Contractors Add To 'Usual Suspects' List

April 30, 2003
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Although HVACR contractors still list the “usual suspects” such as the labor shortage and a highly competitive market as two of the biggest issues facing the trade in 2003, there are other issues looming on the horizon.

The News asked contractor group members from Excellence Alliance Inc. (EAI), AirTime 500, International Service Leadership (ISL), The Unified Group, Contractors 2000, and the Linc Corporation to comment on industry issues and the economy, and asked them for advice on keeping busy during slow times and periods with moderate temperatures.

Jim Norris

Key Issues

“Finding ways to build on customer satisfaction and building strong customer relationships is probably the biggest issue facing contractors,” said Jim Norris, chairman of the board of advisors for Excellence Alliance Inc. (EAI), Hebron, Ky. “It is a huge challenge for contractors. Customers are expecting something out of the ordinary, and we really have to give them something exceptional.

“We are in danger of becoming a commodity industry, i.e., a box is a box is a box. Customers don’t see much in brand differentiation, although we do. Manufacturers have been focusing on retail selling, which is creating competition issues for our contractors. This ties into the commodity thing. The contractor must now maintain an even higher level of service and sell his own name.”

Tim Smerz, a managing partner of The Unified Group and president of Air Comfort Corp., Broadview, Ill., believes that competition from retailers will have a negative impact on contractors’ profits. “If the equipment is pre-purchased by the customer, the contractor is just selling his labor, which tends to make the job less profitable,” he said. “And maybe the equipment is specified wrong or being used in the wrong application. Contractors shouldn’t be tied to one brand of equipment and should be able to recommend and sell what they can negotiate for the job.”

Scott Giacobbe
Scott Giacobbe, president of the Linc Corporation, Pittsburgh, said that at the end of the day, customer satisfaction is the key issue.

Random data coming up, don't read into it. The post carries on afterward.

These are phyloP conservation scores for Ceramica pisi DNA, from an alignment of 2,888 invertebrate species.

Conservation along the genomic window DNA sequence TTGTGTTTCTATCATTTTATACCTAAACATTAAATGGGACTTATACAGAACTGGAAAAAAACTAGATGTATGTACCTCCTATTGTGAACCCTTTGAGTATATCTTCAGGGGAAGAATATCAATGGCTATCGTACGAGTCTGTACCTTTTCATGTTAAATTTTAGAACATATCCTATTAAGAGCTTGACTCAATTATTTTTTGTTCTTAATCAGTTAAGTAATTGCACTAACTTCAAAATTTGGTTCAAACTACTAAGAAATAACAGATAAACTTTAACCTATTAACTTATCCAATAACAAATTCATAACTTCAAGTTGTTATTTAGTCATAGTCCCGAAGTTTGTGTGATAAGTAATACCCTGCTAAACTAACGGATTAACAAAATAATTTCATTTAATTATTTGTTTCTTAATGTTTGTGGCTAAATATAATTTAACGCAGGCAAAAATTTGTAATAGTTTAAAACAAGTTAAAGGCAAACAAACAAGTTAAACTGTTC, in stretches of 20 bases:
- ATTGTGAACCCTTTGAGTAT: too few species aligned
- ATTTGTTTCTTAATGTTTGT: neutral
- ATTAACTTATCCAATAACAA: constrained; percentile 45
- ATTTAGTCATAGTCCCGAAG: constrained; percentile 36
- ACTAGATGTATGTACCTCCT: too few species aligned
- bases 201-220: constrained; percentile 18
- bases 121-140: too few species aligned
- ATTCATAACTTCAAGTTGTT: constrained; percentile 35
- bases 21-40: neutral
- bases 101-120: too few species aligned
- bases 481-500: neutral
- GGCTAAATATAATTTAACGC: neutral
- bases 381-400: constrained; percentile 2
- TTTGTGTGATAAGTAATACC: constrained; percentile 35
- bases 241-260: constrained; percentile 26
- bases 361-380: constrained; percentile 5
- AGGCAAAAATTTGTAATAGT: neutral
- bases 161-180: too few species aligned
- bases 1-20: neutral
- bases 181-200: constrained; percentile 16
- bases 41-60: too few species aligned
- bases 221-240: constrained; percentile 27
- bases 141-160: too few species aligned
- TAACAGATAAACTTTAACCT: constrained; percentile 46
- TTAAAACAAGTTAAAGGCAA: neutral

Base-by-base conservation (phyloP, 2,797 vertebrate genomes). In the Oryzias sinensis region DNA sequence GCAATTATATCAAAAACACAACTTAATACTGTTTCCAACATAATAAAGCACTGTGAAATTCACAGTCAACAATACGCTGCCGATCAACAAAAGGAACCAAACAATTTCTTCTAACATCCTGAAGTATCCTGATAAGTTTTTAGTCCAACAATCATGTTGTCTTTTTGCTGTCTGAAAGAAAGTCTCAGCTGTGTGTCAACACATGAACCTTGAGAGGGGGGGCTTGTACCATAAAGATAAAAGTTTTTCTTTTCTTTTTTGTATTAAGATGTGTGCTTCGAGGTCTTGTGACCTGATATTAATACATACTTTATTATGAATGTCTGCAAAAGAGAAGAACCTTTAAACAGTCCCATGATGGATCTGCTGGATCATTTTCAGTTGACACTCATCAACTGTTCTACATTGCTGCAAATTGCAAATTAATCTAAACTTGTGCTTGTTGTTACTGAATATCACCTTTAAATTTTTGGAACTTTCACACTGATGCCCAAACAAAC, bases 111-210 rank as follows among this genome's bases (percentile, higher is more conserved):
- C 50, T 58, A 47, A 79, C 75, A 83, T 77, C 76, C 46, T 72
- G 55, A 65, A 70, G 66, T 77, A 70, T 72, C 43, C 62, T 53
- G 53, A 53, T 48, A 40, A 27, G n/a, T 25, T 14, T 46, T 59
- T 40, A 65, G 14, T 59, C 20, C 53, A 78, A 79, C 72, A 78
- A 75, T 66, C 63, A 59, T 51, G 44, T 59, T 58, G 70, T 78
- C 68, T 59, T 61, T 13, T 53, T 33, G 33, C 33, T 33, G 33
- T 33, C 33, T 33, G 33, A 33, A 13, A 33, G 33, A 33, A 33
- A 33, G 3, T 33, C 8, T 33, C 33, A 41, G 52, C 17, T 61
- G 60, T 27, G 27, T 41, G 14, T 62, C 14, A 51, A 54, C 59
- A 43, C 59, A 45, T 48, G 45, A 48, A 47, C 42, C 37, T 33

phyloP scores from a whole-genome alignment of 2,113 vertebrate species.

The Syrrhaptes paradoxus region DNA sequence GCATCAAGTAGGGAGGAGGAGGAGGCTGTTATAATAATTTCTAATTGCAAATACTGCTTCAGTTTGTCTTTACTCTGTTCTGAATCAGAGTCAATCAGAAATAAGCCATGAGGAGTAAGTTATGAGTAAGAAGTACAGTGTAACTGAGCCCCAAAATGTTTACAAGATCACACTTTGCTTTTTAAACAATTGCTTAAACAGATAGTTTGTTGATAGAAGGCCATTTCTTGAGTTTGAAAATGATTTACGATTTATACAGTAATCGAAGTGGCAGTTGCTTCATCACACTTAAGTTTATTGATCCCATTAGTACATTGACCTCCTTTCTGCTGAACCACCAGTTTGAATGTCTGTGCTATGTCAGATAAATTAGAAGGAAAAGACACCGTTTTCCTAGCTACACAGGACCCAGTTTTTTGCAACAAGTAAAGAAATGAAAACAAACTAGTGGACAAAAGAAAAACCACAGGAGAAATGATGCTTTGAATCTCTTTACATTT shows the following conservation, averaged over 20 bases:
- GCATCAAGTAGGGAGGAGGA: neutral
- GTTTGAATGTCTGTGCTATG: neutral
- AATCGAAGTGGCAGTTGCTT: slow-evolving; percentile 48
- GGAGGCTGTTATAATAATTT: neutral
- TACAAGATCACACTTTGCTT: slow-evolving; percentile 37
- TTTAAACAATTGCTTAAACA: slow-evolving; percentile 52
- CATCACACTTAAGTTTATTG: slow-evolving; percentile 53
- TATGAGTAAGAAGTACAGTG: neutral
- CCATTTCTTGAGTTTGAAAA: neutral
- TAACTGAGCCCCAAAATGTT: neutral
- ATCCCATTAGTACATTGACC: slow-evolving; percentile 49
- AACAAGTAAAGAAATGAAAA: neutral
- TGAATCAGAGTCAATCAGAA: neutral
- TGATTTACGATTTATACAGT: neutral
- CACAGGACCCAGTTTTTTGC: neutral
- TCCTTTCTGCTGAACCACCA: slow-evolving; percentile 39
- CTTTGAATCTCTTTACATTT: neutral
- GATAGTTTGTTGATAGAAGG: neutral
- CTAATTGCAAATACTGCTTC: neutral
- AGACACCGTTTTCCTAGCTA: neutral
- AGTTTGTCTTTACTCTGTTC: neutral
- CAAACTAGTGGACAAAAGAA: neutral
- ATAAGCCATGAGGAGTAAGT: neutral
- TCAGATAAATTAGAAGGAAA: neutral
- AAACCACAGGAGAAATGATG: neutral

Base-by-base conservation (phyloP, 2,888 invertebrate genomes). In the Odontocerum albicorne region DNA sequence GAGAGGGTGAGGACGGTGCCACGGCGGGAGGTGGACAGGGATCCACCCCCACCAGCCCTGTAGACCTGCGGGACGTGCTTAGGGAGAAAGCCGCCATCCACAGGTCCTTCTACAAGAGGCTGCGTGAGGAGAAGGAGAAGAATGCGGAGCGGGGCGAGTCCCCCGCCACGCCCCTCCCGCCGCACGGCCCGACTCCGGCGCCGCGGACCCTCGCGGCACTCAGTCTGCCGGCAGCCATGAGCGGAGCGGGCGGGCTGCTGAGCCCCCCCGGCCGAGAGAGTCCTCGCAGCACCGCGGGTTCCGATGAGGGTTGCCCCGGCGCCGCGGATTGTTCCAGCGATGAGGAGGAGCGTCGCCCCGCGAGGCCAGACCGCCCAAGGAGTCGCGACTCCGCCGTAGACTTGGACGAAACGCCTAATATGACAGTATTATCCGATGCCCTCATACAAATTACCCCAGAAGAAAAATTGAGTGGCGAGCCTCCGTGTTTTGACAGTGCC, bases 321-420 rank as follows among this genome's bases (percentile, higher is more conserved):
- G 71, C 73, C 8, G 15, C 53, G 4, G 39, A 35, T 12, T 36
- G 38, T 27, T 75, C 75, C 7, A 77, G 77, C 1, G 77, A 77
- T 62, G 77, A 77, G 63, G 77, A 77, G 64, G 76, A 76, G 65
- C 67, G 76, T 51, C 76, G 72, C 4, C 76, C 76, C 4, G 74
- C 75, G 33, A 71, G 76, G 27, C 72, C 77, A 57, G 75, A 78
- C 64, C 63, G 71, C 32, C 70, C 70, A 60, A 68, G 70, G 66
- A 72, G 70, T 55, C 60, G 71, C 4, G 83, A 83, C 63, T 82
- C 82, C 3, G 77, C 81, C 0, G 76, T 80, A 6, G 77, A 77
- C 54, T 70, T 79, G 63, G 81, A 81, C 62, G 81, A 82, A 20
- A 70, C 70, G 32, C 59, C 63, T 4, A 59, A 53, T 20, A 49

“The bottom line is that it’s all about the customer,” he said. “If you take care of the customer and give them what they want and what they need, you’re doing the right thing. I met with Linc’s Advisory Council in December and then again in January, and they said that two of the key things that drive their businesses are having a passion for delivering service and taking care of their customers.”

Mike Moore, vice president of ISL, Brentwood, Tenn., agrees that the major issue is attracting and retaining customers. “Customers are more savvy about their money today,” he said. “And they don’t have as much brand loyalty as before.

“The industry is saturated with competition, and we have to be better with services such as selling IAQ. IAQ was a $2 billion dollar business in 2002 and could grow to $12 billion by 2012.

“Mold is also a big issue because every contractor potentially faces legal and liability issues when it comes to mold. Educating the contractor on this issue is a key — as well as educating the customer.”

Tom Wittman, an ISL coach and trainer, echoed some of Moore’s comments. “Keeping your people in front of your customers on a year-round basis will be a predominant part of business,” he asserted. “Successful companies will need to determine how they can maintain this presence on a consistent basis. They can’t just wait for the phone to ring.”

“Contractors cannot ignore IAQ issues,” said Smerz. “We need to become better informed and knowledgeable in order to consult with our customers and advise them. We need to partner with outside resources to bring in that expertise.

“We need to become more proactive rather than to respond to IAQ problems, such as complaints by building occupants.”

Greg Niemi, president and chief operating officer of Contractors 2000, White Bear Lake, Minn., maintained that economic issues should be foremost in the minds of contractors. “I believe issues of IAQ, mold, etc., have temporarily taken a back seat to the economy,” he noted. “Fiscal responsibility is paramount. The strong will get stronger and the fiscally mismanaged shall perish.”

Smerz pointed to direct digital controls as an increasingly important issue. “There are so many systems that will need retrofit out there, and with the new open protocol systems available, there is a huge opportunity for contractors,” he said. “Technology is more affordable, and you will see smaller commercial customers — i.e., a three-story building or small shop — turning to control systems.”

The Economy

“People’s needs change according to the economy,” said Jim Abrams, co-founder of AirTime 500, St. Louis. “People will call for repairs when something breaks.

“Contractors have to learn how to survive with the customers they have today, and they have to tighten up and run with a minimum of debt.”